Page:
In conversations with them, I was told that the stretch was actually Rajbaga beach only. It looked like it was a very long stretch, but I had travelled so much of a distance from the middle of Rajbaga only to find that the beach I had left was just next to me.

Rajbag Beach to Talpona Beach
Rajbag Beach to Talpona Beach

Nandu and I decided, to play a little game. I told Nandu that he should aim to throw stones in the sea and aim for the landmass. After many misses Nandu gave up, realising that what may seem near is not always near.

Nandu trying to throw stones from Talpona to the little piece of sand in Rajbaga (South Goa-India)
Nandu trying to throw stones from Talpona to the little piece of sand in Rajbaga (South Goa-India)

The local’s house was also the ferry point, for getting to the Rajbaga side. There was no boat around, but we recognised that it was a ferry point and moved on skimming Talpona beach on a road parallel to the beach.

Ambling at the porch of a Goan Home in Talpona (South Goa-India)
Ambling at the porch of a Goan Home in Talpona (South Goa-India)

Galjibaga was a little tough to find, because the route is not straight but through a series of turns which always causes you to ponder, if you are on the right track. Another thing I learnt is that if a local says its 5 minutes away, its probably thrice as far. After some questioning and idling around we arrived at Galjibaga. A few vehicles were parked near a small shack that was serving food. The beach had a few goverment officials who were here on duty as this was a beach for turtle hatching. I asked them, if we could see the turtles at some spot, and he looked at me, as if I was gleefully waiting to eat up the turtles. He said that the turtles come in the early morning and go back. I was disappointed to know that, since I was leaving back tomorrow, and it maybe another 6-12 months before I come back. I had brought Nandu to this beach to make him see turtles. The lack of any research on the internet also meant, I could not find out the exact time of when to come and see turtles. I decided to walk to the point where I saw from the train,across the river meeting sea. I knew the point was around somewhere.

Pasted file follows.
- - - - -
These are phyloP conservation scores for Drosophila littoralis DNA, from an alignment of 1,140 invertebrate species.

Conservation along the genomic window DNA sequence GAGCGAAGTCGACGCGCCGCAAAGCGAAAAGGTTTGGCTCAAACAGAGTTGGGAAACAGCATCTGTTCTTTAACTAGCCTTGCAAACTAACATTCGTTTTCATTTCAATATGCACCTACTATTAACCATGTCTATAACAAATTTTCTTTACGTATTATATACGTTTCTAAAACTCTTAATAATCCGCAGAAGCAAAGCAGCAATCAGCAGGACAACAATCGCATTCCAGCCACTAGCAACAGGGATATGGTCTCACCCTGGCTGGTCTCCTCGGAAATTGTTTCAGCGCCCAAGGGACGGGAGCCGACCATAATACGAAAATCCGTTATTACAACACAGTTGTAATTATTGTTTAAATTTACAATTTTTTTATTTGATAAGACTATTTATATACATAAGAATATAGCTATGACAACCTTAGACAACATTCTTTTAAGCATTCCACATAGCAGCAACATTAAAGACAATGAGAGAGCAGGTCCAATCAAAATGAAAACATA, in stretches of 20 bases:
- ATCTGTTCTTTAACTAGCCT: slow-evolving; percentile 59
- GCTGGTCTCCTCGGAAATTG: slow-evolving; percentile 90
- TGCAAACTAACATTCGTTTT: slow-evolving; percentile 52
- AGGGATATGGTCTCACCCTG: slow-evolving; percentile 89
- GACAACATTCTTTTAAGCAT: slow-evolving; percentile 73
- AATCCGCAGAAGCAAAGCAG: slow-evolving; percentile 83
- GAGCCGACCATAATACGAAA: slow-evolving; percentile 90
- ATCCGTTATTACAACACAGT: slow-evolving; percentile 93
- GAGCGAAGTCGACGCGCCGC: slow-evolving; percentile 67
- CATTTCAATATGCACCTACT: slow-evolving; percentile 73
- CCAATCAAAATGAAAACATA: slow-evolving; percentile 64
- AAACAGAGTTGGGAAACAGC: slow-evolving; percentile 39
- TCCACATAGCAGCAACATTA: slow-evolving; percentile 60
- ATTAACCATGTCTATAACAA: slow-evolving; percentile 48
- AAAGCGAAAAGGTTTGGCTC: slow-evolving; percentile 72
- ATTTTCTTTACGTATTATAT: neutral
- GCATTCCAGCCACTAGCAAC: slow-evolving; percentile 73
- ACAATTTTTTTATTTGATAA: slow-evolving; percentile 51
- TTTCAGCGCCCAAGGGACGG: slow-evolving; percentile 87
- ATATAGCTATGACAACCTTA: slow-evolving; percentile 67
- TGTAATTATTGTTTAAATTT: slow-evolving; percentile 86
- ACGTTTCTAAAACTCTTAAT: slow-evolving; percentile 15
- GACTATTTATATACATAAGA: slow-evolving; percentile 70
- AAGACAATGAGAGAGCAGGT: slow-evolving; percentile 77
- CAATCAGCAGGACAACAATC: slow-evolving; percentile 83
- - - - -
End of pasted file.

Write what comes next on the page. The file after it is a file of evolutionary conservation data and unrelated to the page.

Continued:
The tall trees at the entrance of Galjibaga Beach (South Goa-India)
The tall trees at the entrance of Galjibaga Beach (South Goa-India)